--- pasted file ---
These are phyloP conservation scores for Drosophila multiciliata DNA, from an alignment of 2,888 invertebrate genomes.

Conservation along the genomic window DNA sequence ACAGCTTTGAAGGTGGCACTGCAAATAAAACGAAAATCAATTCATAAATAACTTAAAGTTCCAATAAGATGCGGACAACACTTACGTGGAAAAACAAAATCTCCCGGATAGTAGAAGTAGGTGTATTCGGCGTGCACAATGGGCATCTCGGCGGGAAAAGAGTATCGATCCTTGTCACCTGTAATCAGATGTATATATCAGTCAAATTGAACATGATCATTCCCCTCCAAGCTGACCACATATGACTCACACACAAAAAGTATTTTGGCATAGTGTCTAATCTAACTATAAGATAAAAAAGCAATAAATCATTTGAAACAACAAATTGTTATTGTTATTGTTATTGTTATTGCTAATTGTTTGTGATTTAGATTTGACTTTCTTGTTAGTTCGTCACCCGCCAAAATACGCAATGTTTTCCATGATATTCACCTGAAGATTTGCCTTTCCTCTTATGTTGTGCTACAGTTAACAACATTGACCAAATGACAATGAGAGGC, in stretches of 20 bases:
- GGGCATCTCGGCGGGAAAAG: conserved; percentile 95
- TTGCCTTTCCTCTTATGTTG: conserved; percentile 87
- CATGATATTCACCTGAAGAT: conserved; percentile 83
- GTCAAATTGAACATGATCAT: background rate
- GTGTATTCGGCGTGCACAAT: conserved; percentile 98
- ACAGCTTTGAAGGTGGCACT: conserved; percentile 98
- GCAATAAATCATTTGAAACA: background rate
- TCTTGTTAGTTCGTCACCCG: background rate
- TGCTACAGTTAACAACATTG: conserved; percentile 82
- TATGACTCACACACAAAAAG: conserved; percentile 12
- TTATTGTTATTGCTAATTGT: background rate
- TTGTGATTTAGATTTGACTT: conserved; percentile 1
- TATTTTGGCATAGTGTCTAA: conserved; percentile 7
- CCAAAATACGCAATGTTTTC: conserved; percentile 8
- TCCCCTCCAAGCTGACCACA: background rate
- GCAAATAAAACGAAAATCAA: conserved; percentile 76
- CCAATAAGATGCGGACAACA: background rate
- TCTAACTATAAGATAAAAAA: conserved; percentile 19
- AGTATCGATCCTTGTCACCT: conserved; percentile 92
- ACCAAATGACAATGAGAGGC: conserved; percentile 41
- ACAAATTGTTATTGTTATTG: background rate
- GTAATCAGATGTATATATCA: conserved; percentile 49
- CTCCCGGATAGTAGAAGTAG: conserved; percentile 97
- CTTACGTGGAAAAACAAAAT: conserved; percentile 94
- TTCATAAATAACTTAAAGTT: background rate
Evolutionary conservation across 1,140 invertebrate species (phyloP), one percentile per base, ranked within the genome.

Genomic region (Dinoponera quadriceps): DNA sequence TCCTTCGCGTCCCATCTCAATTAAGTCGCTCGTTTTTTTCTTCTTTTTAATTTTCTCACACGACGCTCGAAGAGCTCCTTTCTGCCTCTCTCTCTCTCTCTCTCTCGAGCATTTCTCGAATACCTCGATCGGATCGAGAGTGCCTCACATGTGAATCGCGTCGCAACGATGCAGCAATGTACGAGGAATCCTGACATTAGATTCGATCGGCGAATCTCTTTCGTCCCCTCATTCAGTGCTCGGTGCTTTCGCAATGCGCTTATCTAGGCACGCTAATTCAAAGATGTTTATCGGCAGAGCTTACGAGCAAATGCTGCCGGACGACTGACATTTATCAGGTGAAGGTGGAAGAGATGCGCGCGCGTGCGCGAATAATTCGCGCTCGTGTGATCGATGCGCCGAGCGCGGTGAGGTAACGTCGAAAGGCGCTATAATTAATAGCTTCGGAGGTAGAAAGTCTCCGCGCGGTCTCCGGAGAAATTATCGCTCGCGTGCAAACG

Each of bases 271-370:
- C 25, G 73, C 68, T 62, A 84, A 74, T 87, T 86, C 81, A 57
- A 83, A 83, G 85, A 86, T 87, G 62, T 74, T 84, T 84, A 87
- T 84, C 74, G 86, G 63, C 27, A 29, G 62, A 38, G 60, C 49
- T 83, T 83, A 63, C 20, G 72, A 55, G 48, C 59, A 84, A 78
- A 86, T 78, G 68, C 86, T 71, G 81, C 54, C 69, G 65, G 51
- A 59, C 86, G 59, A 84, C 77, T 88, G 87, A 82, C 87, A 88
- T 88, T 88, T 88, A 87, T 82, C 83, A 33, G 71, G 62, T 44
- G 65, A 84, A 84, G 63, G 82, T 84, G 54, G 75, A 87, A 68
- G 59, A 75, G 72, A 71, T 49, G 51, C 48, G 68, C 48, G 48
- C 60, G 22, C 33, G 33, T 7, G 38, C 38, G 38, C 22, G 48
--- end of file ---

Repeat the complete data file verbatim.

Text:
These are phyloP conservation scores for Drosophila multiciliata DNA, from an alignment of 2,888 invertebrate genomes.

Conservation along the genomic window DNA sequence ACAGCTTTGAAGGTGGCACTGCAAATAAAACGAAAATCAATTCATAAATAACTTAAAGTTCCAATAAGATGCGGACAACACTTACGTGGAAAAACAAAATCTCCCGGATAGTAGAAGTAGGTGTATTCGGCGTGCACAATGGGCATCTCGGCGGGAAAAGAGTATCGATCCTTGTCACCTGTAATCAGATGTATATATCAGTCAAATTGAACATGATCATTCCCCTCCAAGCTGACCACATATGACTCACACACAAAAAGTATTTTGGCATAGTGTCTAATCTAACTATAAGATAAAAAAGCAATAAATCATTTGAAACAACAAATTGTTATTGTTATTGTTATTGTTATTGCTAATTGTTTGTGATTTAGATTTGACTTTCTTGTTAGTTCGTCACCCGCCAAAATACGCAATGTTTTCCATGATATTCACCTGAAGATTTGCCTTTCCTCTTATGTTGTGCTACAGTTAACAACATTGACCAAATGACAATGAGAGGC, in stretches of 20 bases:
- GGGCATCTCGGCGGGAAAAG: conserved; percentile 95
- TTGCCTTTCCTCTTATGTTG: conserved; percentile 87
- CATGATATTCACCTGAAGAT: conserved; percentile 83
- GTCAAATTGAACATGATCAT: background rate
- GTGTATTCGGCGTGCACAAT: conserved; percentile 98
- ACAGCTTTGAAGGTGGCACT: conserved; percentile 98
- GCAATAAATCATTTGAAACA: background rate
- TCTTGTTAGTTCGTCACCCG: background rate
- TGCTACAGTTAACAACATTG: conserved; percentile 82
- TATGACTCACACACAAAAAG: conserved; percentile 12
- TTATTGTTATTGCTAATTGT: background rate
- TTGTGATTTAGATTTGACTT: conserved; percentile 1
- TATTTTGGCATAGTGTCTAA: conserved; percentile 7
- CCAAAATACGCAATGTTTTC: conserved; percentile 8
- TCCCCTCCAAGCTGACCACA: background rate
- GCAAATAAAACGAAAATCAA: conserved; percentile 76
- CCAATAAGATGCGGACAACA: background rate
- TCTAACTATAAGATAAAAAA: conserved; percentile 19
- AGTATCGATCCTTGTCACCT: conserved; percentile 92
- ACCAAATGACAATGAGAGGC: conserved; percentile 41
- ACAAATTGTTATTGTTATTG: background rate
- GTAATCAGATGTATATATCA: conserved; percentile 49
- CTCCCGGATAGTAGAAGTAG: conserved; percentile 97
- CTTACGTGGAAAAACAAAAT: conserved; percentile 94
- TTCATAAATAACTTAAAGTT: background rate
Evolutionary conservation across 1,140 invertebrate species (phyloP), one percentile per base, ranked within the genome.

Genomic region (Dinoponera quadriceps): DNA sequence TCCTTCGCGTCCCATCTCAATTAAGTCGCTCGTTTTTTTCTTCTTTTTAATTTTCTCACACGACGCTCGAAGAGCTCCTTTCTGCCTCTCTCTCTCTCTCTCTCTCGAGCATTTCTCGAATACCTCGATCGGATCGAGAGTGCCTCACATGTGAATCGCGTCGCAACGATGCAGCAATGTACGAGGAATCCTGACATTAGATTCGATCGGCGAATCTCTTTCGTCCCCTCATTCAGTGCTCGGTGCTTTCGCAATGCGCTTATCTAGGCACGCTAATTCAAAGATGTTTATCGGCAGAGCTTACGAGCAAATGCTGCCGGACGACTGACATTTATCAGGTGAAGGTGGAAGAGATGCGCGCGCGTGCGCGAATAATTCGCGCTCGTGTGATCGATGCGCCGAGCGCGGTGAGGTAACGTCGAAAGGCGCTATAATTAATAGCTTCGGAGGTAGAAAGTCTCCGCGCGGTCTCCGGAGAAATTATCGCTCGCGTGCAAACG

Each of bases 271-370:
- C 25, G 73, C 68, T 62, A 84, A 74, T 87, T 86, C 81, A 57
- A 83, A 83, G 85, A 86, T 87, G 62, T 74, T 84, T 84, A 87
- T 84, C 74, G 86, G 63, C 27, A 29, G 62, A 38, G 60, C 49
- T 83, T 83, A 63, C 20, G 72, A 55, G 48, C 59, A 84, A 78
- A 86, T 78, G 68, C 86, T 71, G 81, C 54, C 69, G 65, G 51
- A 59, C 86, G 59, A 84, C 77, T 88, G 87, A 82, C 87, A 88
- T 88, T 88, T 88, A 87, T 82, C 83, A 33, G 71, G 62, T 44
- G 65, A 84, A 84, G 63, G 82, T 84, G 54, G 75, A 87, A 68
- G 59, A 75, G 72, A 71, T 49, G 51, C 48, G 68, C 48, G 48
- C 60, G 22, C 33, G 33, T 7, G 38, C 38, G 38, C 22, G 48